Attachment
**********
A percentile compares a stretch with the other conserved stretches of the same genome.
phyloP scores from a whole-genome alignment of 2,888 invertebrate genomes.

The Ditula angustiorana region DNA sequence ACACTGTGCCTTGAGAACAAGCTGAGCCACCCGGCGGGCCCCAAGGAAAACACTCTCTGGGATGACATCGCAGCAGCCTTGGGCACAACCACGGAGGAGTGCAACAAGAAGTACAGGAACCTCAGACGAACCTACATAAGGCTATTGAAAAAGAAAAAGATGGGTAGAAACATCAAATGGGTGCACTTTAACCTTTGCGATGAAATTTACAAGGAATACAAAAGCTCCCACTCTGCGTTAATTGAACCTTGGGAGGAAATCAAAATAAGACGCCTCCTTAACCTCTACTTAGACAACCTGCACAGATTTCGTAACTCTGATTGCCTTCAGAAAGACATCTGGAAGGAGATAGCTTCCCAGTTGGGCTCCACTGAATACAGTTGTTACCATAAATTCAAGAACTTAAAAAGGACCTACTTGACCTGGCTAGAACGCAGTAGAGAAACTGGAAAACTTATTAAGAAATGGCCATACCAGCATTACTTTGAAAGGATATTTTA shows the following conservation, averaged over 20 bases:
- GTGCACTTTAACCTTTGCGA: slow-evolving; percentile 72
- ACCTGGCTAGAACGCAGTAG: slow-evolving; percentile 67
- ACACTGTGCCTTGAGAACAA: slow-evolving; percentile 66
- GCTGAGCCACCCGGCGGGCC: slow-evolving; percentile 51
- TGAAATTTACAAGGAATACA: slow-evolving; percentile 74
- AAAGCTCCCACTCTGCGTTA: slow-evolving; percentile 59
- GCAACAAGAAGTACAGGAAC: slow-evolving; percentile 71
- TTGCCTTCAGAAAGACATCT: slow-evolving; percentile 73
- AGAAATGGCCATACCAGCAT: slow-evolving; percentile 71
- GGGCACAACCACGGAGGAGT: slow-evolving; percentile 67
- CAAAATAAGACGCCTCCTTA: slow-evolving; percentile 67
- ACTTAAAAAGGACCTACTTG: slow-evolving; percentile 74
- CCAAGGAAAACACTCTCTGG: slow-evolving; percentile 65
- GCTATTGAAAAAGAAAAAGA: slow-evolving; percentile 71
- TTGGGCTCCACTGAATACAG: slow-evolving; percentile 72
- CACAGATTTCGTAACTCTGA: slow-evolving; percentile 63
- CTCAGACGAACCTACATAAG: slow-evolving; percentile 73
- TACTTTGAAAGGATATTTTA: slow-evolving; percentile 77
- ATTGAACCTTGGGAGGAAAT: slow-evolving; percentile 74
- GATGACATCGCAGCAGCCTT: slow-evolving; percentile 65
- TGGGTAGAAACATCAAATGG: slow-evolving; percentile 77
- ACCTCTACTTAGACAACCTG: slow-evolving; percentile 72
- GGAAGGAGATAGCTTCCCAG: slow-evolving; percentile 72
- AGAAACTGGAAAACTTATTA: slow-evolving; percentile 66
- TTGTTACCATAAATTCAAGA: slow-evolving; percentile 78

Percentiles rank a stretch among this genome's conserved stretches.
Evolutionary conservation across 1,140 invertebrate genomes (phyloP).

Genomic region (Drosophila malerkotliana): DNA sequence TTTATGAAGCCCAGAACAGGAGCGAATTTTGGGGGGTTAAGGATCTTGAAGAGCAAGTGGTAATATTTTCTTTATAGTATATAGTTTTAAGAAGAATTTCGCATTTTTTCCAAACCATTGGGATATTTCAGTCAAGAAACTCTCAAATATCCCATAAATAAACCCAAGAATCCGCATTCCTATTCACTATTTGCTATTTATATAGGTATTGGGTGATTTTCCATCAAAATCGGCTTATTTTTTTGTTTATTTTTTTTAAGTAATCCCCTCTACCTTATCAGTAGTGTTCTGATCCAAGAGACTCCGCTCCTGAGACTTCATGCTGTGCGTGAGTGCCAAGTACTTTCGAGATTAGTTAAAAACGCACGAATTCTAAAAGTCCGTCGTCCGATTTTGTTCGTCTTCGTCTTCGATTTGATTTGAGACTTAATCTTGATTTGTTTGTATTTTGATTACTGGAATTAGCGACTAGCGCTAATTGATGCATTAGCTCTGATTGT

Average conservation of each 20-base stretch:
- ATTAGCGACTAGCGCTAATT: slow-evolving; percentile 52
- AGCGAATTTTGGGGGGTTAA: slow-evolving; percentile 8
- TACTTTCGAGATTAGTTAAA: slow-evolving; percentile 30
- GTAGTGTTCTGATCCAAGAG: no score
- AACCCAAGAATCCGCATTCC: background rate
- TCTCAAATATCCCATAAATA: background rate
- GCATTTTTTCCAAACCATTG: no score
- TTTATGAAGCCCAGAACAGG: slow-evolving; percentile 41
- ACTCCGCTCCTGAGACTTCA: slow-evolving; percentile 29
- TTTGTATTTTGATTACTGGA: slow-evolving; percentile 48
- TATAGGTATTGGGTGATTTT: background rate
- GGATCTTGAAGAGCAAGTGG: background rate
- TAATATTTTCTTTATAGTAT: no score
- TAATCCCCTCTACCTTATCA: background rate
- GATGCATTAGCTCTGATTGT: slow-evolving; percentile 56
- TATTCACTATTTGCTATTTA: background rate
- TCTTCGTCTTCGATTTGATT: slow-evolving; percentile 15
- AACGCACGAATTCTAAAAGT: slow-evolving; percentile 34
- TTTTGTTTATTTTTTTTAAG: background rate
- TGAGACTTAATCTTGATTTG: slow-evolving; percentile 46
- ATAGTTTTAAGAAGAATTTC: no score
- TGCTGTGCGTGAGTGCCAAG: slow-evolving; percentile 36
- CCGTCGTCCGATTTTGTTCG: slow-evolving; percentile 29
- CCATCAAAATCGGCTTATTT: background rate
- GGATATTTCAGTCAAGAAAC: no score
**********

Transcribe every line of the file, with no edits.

A percentile compares a stretch with the other conserved stretches of the same genome.
phyloP scores from a whole-genome alignment of 2,888 invertebrate genomes.

The Ditula angustiorana region DNA sequence ACACTGTGCCTTGAGAACAAGCTGAGCCACCCGGCGGGCCCCAAGGAAAACACTCTCTGGGATGACATCGCAGCAGCCTTGGGCACAACCACGGAGGAGTGCAACAAGAAGTACAGGAACCTCAGACGAACCTACATAAGGCTATTGAAAAAGAAAAAGATGGGTAGAAACATCAAATGGGTGCACTTTAACCTTTGCGATGAAATTTACAAGGAATACAAAAGCTCCCACTCTGCGTTAATTGAACCTTGGGAGGAAATCAAAATAAGACGCCTCCTTAACCTCTACTTAGACAACCTGCACAGATTTCGTAACTCTGATTGCCTTCAGAAAGACATCTGGAAGGAGATAGCTTCCCAGTTGGGCTCCACTGAATACAGTTGTTACCATAAATTCAAGAACTTAAAAAGGACCTACTTGACCTGGCTAGAACGCAGTAGAGAAACTGGAAAACTTATTAAGAAATGGCCATACCAGCATTACTTTGAAAGGATATTTTA shows the following conservation, averaged over 20 bases:
- GTGCACTTTAACCTTTGCGA: slow-evolving; percentile 72
- ACCTGGCTAGAACGCAGTAG: slow-evolving; percentile 67
- ACACTGTGCCTTGAGAACAA: slow-evolving; percentile 66
- GCTGAGCCACCCGGCGGGCC: slow-evolving; percentile 51
- TGAAATTTACAAGGAATACA: slow-evolving; percentile 74
- AAAGCTCCCACTCTGCGTTA: slow-evolving; percentile 59
- GCAACAAGAAGTACAGGAAC: slow-evolving; percentile 71
- TTGCCTTCAGAAAGACATCT: slow-evolving; percentile 73
- AGAAATGGCCATACCAGCAT: slow-evolving; percentile 71
- GGGCACAACCACGGAGGAGT: slow-evolving; percentile 67
- CAAAATAAGACGCCTCCTTA: slow-evolving; percentile 67
- ACTTAAAAAGGACCTACTTG: slow-evolving; percentile 74
- CCAAGGAAAACACTCTCTGG: slow-evolving; percentile 65
- GCTATTGAAAAAGAAAAAGA: slow-evolving; percentile 71
- TTGGGCTCCACTGAATACAG: slow-evolving; percentile 72
- CACAGATTTCGTAACTCTGA: slow-evolving; percentile 63
- CTCAGACGAACCTACATAAG: slow-evolving; percentile 73
- TACTTTGAAAGGATATTTTA: slow-evolving; percentile 77
- ATTGAACCTTGGGAGGAAAT: slow-evolving; percentile 74
- GATGACATCGCAGCAGCCTT: slow-evolving; percentile 65
- TGGGTAGAAACATCAAATGG: slow-evolving; percentile 77
- ACCTCTACTTAGACAACCTG: slow-evolving; percentile 72
- GGAAGGAGATAGCTTCCCAG: slow-evolving; percentile 72
- AGAAACTGGAAAACTTATTA: slow-evolving; percentile 66
- TTGTTACCATAAATTCAAGA: slow-evolving; percentile 78

Percentiles rank a stretch among this genome's conserved stretches.
Evolutionary conservation across 1,140 invertebrate genomes (phyloP).

Genomic region (Drosophila malerkotliana): DNA sequence TTTATGAAGCCCAGAACAGGAGCGAATTTTGGGGGGTTAAGGATCTTGAAGAGCAAGTGGTAATATTTTCTTTATAGTATATAGTTTTAAGAAGAATTTCGCATTTTTTCCAAACCATTGGGATATTTCAGTCAAGAAACTCTCAAATATCCCATAAATAAACCCAAGAATCCGCATTCCTATTCACTATTTGCTATTTATATAGGTATTGGGTGATTTTCCATCAAAATCGGCTTATTTTTTTGTTTATTTTTTTTAAGTAATCCCCTCTACCTTATCAGTAGTGTTCTGATCCAAGAGACTCCGCTCCTGAGACTTCATGCTGTGCGTGAGTGCCAAGTACTTTCGAGATTAGTTAAAAACGCACGAATTCTAAAAGTCCGTCGTCCGATTTTGTTCGTCTTCGTCTTCGATTTGATTTGAGACTTAATCTTGATTTGTTTGTATTTTGATTACTGGAATTAGCGACTAGCGCTAATTGATGCATTAGCTCTGATTGT

Average conservation of each 20-base stretch:
- ATTAGCGACTAGCGCTAATT: slow-evolving; percentile 52
- AGCGAATTTTGGGGGGTTAA: slow-evolving; percentile 8
- TACTTTCGAGATTAGTTAAA: slow-evolving; percentile 30
- GTAGTGTTCTGATCCAAGAG: no score
- AACCCAAGAATCCGCATTCC: background rate
- TCTCAAATATCCCATAAATA: background rate
- GCATTTTTTCCAAACCATTG: no score
- TTTATGAAGCCCAGAACAGG: slow-evolving; percentile 41
- ACTCCGCTCCTGAGACTTCA: slow-evolving; percentile 29
- TTTGTATTTTGATTACTGGA: slow-evolving; percentile 48
- TATAGGTATTGGGTGATTTT: background rate
- GGATCTTGAAGAGCAAGTGG: background rate
- TAATATTTTCTTTATAGTAT: no score
- TAATCCCCTCTACCTTATCA: background rate
- GATGCATTAGCTCTGATTGT: slow-evolving; percentile 56
- TATTCACTATTTGCTATTTA: background rate
- TCTTCGTCTTCGATTTGATT: slow-evolving; percentile 15
- AACGCACGAATTCTAAAAGT: slow-evolving; percentile 34
- TTTTGTTTATTTTTTTTAAG: background rate
- TGAGACTTAATCTTGATTTG: slow-evolving; percentile 46
- ATAGTTTTAAGAAGAATTTC: no score
- TGCTGTGCGTGAGTGCCAAG: slow-evolving; percentile 36
- CCGTCGTCCGATTTTGTTCG: slow-evolving; percentile 29
- CCATCAAAATCGGCTTATTT: background rate
- GGATATTTCAGTCAAGAAAC: no score